Maitland receives Texas A&M System Technology Commercialization 2015 Innovation Award

May 13, 2015
| By: Ryan Garcia

photo of Duncan Maitland   Duncan Maitland, the Stewart & Stevenson Professor in the Department of Biomedical Engineering at Texas A&M University, has been named recipient of the 2015 Innovation Award, presented by Texas A&M System Technology Commercialization (TTC).

In addition to his research and teaching duties, Maitland is the Texas A&M Engineering Experiment Station’s (TEES) assistant agency director for commercialization and entrepreneurship.

The award recognizes individuals whose research and accomplishments exemplify the spirit of innovation within The Texas A&M University System. Maitland received the award during the annual Patent and Innovations Awards luncheon, held this month at the Annenberg Presidential Conference Center.

“Dr. Maitland was recognized with an Innovation Award because he not only is a great scientist, but he has taken the leap into entrepreneurship by founding Shape Memory Therapeutics to commercialize his innovations,” noted Brett L. Cornwell, associate vice chancellor for commercialization for the TTC. “He has also applied his passion for commercialization to his work in TEES, assisting researchers with their commercial ideas.”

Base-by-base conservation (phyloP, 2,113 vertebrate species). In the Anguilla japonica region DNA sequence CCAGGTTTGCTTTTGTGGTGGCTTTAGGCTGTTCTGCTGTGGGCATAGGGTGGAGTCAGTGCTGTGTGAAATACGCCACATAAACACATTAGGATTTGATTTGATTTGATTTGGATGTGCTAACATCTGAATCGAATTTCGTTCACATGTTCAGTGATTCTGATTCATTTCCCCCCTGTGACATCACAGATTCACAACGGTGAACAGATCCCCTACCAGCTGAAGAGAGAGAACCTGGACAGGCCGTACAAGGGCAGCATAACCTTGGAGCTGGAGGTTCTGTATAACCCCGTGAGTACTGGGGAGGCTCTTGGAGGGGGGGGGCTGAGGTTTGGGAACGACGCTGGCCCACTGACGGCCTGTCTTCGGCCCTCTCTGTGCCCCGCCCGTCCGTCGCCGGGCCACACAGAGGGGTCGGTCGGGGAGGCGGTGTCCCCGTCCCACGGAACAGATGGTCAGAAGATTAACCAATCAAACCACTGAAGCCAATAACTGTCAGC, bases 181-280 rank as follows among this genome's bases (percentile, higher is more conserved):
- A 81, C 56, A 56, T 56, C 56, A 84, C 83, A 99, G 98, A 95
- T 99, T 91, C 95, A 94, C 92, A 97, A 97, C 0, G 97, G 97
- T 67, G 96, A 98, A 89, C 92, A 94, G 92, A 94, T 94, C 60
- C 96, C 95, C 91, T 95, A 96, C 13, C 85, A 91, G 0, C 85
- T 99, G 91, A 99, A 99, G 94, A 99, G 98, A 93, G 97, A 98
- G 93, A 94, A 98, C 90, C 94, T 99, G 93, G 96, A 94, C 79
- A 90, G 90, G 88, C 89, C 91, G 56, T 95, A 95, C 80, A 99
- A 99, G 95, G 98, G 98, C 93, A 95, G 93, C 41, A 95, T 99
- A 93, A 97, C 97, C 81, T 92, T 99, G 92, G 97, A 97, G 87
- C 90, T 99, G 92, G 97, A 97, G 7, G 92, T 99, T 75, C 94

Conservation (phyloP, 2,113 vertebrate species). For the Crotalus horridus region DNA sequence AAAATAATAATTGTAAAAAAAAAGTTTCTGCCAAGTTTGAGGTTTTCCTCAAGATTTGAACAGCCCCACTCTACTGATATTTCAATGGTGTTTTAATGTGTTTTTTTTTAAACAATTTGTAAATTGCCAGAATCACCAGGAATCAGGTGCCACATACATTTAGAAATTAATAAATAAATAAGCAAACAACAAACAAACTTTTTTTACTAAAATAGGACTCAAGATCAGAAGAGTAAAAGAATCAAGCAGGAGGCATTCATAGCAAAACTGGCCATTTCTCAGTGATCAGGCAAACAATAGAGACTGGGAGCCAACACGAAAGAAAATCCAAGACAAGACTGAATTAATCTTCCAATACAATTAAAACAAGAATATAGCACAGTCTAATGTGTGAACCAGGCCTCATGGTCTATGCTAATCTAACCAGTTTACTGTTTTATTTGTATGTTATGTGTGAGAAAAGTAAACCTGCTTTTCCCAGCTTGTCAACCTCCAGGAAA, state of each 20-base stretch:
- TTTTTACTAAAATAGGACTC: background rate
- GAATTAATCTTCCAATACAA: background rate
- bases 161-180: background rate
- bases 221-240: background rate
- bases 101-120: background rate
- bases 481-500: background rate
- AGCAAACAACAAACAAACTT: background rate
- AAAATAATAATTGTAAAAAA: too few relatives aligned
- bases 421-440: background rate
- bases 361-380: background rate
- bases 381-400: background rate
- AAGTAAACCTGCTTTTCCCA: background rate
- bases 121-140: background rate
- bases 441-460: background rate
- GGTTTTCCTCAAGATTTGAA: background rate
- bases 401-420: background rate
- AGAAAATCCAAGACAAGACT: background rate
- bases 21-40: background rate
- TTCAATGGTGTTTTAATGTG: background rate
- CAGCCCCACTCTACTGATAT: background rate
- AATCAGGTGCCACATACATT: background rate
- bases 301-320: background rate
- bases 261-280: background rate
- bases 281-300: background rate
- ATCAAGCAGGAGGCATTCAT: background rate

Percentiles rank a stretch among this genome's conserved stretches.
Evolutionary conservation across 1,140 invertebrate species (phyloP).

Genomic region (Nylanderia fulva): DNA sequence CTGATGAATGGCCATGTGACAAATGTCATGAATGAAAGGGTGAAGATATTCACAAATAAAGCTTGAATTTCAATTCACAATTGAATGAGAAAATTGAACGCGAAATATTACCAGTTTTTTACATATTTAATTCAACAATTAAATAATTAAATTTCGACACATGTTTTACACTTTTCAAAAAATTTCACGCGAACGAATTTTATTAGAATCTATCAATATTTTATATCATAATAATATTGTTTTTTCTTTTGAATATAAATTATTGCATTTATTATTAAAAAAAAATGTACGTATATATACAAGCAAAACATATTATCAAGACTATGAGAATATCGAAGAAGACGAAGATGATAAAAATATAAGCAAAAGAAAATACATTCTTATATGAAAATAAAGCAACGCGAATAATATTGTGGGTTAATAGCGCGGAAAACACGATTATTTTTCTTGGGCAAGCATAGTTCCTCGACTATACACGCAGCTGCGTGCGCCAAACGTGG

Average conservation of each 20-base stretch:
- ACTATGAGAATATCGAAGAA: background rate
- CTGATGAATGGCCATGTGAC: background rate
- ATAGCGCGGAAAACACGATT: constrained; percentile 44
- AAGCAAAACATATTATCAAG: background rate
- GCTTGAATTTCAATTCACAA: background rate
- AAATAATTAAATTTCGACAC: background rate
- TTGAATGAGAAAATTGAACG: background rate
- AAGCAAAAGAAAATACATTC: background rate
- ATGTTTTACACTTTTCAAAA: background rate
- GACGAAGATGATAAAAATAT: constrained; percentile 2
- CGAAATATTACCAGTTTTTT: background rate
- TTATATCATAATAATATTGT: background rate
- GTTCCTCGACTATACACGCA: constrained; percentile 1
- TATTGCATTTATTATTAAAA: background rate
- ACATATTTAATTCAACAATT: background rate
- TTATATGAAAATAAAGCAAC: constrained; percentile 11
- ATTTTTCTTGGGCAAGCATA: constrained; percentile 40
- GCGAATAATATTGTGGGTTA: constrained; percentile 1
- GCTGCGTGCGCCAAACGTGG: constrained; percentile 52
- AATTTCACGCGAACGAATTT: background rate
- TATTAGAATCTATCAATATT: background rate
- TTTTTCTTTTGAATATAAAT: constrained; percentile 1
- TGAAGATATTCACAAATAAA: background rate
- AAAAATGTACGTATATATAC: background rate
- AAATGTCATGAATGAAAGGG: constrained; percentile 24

Maitland’s research focuses on novel treatments of cardiovascular disease with a focus on stroke. His research projects include endovascular interventional devices, microactuators, optical therapeutic devices and basic device-body interactions/physics including computational and experimental techniques.

He earned a bachelor’s degree in electrical engineering from Cleveland State University, a master’s in physics from Cleveland State and his Ph.D. in biomedical engineering from Northwestern University.

 It is the mission of TTC to encourage broad practical application of system research for public benefit; to encourage and assist those associated with the system in the protection, licensing and commercialization of their discoveries; to ensure the equitable distribution of royalties and other monetary benefits resulting from the commercial application of intellectual property; and to see that commercialization activities benefit the research, education and outreach missions of the system into the future.

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